Competent analysis is not only about understanding statistics, but about implementing the correct statistical approach or method. In this brief article I will showcase some common statistical blunders that we generally make and how to avoid them.
To make this information simple and consumable I have divided these errors into two parts:
This is one nightmare-inducing area to both the presenter as well as the audience. Incorrect data presentation can skew the inference and can leave the interpretation at the mercy of the audience.
Pie charts are considered to be the best graph when you want to show how the categorical values are broken. However, they can be seriously deceptive or misleading. Below are some quick points to remember when looking at the Pie Charts:
Bar graphs are great graphs to show the categorical data by the number or percent for a particular group. Points to consider when examining a Bar Graph:
A time chart is used to show how the measurable quantities change by time.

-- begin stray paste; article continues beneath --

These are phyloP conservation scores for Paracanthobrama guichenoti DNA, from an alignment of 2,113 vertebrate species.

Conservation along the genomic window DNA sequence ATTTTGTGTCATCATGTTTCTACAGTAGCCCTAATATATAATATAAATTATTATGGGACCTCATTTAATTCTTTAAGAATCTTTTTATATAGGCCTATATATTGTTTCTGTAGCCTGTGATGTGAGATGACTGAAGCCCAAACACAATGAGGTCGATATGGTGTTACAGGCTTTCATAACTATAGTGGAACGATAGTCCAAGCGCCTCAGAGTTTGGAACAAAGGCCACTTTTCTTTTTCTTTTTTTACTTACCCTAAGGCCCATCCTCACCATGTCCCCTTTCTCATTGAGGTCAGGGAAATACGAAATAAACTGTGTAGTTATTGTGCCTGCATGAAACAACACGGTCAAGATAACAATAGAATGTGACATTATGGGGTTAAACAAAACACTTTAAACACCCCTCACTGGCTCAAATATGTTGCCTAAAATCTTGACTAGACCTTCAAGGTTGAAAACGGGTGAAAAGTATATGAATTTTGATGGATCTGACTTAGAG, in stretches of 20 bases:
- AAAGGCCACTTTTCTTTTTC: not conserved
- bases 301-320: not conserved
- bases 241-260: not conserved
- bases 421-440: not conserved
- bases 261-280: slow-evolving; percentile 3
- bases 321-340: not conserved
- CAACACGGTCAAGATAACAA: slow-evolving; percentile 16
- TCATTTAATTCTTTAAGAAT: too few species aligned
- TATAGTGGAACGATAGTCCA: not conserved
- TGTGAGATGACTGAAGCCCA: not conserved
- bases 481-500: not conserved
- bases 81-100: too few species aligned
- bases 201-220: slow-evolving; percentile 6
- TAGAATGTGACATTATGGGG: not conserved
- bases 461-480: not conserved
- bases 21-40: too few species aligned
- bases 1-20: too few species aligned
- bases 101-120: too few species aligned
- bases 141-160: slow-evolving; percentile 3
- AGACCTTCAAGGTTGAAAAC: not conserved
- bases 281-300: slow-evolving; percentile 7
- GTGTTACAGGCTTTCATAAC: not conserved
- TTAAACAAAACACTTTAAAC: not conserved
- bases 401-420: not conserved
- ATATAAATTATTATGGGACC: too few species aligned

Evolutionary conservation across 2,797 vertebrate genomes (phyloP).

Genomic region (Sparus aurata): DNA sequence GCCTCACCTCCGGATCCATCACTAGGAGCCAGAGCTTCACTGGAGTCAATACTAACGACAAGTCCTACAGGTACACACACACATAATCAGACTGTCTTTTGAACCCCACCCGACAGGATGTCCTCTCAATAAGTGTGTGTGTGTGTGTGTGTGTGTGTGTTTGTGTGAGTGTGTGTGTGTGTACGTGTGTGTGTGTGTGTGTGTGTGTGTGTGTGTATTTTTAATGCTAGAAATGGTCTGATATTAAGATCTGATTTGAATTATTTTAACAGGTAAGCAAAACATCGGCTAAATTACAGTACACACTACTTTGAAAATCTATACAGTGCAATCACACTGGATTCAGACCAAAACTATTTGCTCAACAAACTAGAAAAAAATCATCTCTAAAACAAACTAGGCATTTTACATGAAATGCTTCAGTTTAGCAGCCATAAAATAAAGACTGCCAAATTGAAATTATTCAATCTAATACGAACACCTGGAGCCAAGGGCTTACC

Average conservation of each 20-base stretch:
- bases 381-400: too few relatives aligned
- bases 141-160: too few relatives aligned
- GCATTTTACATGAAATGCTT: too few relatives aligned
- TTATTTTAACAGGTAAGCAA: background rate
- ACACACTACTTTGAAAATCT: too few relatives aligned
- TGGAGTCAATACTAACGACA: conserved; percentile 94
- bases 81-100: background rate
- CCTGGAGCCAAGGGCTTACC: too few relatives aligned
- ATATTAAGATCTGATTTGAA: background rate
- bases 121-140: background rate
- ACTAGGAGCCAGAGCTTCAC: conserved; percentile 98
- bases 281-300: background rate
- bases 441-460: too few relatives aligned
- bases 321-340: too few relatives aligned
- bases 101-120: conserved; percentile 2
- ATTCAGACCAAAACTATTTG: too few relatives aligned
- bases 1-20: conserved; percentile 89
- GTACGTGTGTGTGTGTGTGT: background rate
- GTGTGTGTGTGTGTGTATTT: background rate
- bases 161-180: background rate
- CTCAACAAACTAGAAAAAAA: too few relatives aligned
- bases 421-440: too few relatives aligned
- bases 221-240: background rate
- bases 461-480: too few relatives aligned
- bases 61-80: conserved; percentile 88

This is probably a ‘no-nonsense zone’ where one would not want to make false assumptions or erroneous selections. Statistical errors can be a costly affair, if not checked or looked into it carefully.
Bias in statistics can be termed as over or underestimating the true value. Below are some most common sources or reasons for such errors.
This is a great way to understand the potential miscalculation or change in circumstance that can result in a sampling error and ensures that the result from a sample study is close to the number that can be expected from the entire population. It is a good idea to always look for this statistics to ensure that the audiences are not left to wonder about the accuracy of the study.
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